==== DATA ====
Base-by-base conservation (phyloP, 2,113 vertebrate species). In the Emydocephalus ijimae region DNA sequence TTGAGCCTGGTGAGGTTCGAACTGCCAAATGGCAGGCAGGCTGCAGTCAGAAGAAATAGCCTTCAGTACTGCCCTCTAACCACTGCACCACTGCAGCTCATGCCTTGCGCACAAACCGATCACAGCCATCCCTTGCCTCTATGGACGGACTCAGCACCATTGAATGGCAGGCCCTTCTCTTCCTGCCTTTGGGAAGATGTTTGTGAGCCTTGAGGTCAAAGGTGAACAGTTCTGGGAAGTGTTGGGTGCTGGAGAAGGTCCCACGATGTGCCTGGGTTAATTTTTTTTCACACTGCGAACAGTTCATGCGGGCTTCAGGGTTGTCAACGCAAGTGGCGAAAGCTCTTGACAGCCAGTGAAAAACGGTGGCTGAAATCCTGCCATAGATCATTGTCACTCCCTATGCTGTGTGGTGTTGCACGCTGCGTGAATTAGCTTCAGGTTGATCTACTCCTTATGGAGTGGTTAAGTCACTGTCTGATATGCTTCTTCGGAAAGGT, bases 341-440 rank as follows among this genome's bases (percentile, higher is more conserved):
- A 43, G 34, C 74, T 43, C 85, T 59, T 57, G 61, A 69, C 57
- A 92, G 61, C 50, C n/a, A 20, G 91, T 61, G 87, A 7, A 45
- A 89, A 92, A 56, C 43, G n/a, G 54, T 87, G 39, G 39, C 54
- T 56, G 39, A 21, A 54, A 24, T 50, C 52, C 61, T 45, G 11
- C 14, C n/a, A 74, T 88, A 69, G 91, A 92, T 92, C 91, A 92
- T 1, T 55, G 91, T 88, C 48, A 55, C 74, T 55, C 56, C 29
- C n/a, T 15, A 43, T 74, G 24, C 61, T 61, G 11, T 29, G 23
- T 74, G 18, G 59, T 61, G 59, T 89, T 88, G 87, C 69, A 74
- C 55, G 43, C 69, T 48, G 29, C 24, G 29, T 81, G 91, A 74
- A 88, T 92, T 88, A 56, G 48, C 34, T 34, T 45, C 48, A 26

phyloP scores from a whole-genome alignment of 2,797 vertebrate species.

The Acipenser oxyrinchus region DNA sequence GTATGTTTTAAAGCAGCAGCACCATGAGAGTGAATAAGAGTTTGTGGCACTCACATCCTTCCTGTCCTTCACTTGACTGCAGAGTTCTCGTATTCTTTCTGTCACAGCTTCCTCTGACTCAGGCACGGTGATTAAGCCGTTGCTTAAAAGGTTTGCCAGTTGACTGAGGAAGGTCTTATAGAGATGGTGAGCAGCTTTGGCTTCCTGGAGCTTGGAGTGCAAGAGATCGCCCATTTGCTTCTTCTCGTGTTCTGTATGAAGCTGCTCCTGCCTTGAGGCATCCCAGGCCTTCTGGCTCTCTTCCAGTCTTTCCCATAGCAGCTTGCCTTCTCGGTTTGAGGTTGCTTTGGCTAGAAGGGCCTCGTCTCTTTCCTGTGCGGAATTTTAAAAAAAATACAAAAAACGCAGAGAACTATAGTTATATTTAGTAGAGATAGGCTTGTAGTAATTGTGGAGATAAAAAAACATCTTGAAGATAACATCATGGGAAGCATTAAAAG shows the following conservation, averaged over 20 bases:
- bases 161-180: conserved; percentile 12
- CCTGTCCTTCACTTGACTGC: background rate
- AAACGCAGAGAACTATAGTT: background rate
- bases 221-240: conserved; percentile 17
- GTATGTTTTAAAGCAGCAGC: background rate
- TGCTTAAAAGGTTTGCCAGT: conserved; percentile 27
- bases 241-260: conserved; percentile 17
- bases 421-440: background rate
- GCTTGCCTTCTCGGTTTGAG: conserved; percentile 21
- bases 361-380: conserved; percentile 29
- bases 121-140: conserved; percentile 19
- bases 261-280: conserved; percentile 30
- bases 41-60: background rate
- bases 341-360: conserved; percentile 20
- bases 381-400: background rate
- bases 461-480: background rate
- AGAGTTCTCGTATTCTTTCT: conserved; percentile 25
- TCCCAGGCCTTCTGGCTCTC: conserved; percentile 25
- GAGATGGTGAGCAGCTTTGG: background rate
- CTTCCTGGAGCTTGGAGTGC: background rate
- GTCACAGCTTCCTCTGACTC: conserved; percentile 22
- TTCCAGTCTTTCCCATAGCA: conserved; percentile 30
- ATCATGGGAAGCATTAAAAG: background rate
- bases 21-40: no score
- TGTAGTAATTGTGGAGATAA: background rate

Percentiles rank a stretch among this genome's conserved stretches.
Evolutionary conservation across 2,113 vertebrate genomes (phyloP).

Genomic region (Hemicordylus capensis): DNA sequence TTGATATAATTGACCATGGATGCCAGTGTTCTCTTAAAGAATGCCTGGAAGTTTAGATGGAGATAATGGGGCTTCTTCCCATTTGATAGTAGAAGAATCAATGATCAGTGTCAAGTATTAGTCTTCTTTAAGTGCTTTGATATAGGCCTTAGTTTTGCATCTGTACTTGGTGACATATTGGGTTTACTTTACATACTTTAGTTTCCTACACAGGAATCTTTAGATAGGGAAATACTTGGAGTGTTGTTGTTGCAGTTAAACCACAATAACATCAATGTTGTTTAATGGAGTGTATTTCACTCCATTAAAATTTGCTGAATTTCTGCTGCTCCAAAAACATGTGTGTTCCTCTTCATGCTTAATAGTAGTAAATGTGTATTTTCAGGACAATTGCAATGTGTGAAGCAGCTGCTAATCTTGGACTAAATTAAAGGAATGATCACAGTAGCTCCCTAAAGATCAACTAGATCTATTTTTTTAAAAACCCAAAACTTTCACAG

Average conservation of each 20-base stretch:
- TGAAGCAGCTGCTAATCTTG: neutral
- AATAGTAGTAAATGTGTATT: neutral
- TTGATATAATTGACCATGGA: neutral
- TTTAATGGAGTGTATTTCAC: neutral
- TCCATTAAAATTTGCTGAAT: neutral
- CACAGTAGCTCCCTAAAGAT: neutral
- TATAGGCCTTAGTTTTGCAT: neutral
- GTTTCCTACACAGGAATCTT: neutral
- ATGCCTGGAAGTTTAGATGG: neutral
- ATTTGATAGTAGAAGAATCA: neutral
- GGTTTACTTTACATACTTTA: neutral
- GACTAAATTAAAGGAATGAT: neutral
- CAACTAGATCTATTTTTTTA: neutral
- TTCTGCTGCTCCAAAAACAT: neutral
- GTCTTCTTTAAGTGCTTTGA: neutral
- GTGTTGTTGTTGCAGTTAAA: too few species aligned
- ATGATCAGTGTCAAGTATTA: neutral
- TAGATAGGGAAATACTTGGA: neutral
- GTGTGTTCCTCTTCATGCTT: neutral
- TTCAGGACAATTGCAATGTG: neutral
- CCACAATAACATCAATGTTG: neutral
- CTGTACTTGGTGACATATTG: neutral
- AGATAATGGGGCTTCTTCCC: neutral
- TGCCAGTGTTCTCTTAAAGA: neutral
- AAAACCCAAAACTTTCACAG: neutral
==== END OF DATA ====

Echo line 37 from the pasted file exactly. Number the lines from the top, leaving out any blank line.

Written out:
- bases 21-40: no score